Projects Umatilla Indian Reservation Geothermal Resource Study - Case Study
This is an exciting new project to expand understanding of the natural resources of the Umatilla Indian Reservation (UIR) and move the Confederated Tribes of the Umatilla Indian Reservation (CTUIR) one step closer to energy independence. AltaRock is working with HotRock Energy Research Organization (HERO), the CTUIR, and the United States Geologic Survey (USGS) to look at the geothermal resource potential of the UIR. We’ll determine whether a viable resource exists by studying the structural geology, rock outcrops, stratigraphy, and other signs of geothermal activity within the UIR. We want to develop a conceptual model of the area and identify the best sites for future exploratory drilling.
It’s a multidisciplinary project with three components:
- Geophysics: The USGS will conduct LiDAR, magnetic, gravity, and magnetotelluric surveys which will help identify the location and size of the geothermal reservoir.
- Aquatic geochemistry: Springs and groundwater samples will be collected in areas that the USGS surveys find to be geothermally promising. The CTUIR’s Field Station Analytical Laboratory, with USGS laboratory support, will analyze these samples for tracers of geothermal impact like temperature, silica, and boron.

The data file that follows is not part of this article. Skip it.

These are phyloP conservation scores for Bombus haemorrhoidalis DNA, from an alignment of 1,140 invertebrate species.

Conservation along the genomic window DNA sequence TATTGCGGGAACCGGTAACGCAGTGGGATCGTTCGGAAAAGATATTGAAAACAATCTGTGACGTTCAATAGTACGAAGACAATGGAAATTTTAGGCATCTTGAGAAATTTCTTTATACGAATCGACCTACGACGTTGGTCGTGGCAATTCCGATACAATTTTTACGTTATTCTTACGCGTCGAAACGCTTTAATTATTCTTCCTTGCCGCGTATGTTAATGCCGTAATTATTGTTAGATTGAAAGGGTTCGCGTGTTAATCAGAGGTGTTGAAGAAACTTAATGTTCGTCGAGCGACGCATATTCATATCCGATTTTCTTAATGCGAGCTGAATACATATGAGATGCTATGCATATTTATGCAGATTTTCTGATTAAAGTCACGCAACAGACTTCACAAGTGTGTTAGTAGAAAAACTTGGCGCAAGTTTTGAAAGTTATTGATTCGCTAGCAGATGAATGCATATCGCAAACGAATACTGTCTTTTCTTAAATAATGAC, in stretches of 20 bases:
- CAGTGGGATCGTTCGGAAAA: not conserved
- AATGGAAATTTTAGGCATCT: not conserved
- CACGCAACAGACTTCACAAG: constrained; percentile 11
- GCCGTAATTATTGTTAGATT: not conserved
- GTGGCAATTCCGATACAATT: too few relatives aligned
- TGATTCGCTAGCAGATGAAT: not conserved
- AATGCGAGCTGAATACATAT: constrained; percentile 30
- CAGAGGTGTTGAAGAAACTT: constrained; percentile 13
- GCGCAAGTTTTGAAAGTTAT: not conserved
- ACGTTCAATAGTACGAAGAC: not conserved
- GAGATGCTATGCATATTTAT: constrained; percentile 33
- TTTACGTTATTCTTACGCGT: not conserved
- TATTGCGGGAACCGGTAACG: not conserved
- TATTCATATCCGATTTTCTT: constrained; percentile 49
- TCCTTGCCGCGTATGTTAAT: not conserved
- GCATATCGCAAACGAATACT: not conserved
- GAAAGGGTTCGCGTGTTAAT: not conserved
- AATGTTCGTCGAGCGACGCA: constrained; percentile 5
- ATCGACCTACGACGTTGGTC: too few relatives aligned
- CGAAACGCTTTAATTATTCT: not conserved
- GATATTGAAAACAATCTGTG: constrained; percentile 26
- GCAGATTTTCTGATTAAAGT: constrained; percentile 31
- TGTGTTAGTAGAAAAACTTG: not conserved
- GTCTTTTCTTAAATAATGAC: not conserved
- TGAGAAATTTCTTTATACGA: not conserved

- Field geology: Geologic field mapping will also be done in the areas identified in the USGS surveys as promising. In particular, we’ll look for fault traces and fracture patterns that could indicate a connection with deep geologic heat resources.
This project is considered Phase 1 of a larger multi-phase geothermal resource study. During Phase 1 we will determine if it’s feasible to generate electricity and use geothermal heat directly for commercial and domestic projects on the UIR. If so, a future Phase 2 project could drill deep exploration wells (> 1km depth) to design a functional and economically beneficial geothermal system. Project leaders include Trenton Cladouhos (ARE), Geoffrey Garrison (HERO), Jonathan MG Glen (USGS), and Patrick Mills (CTUIR).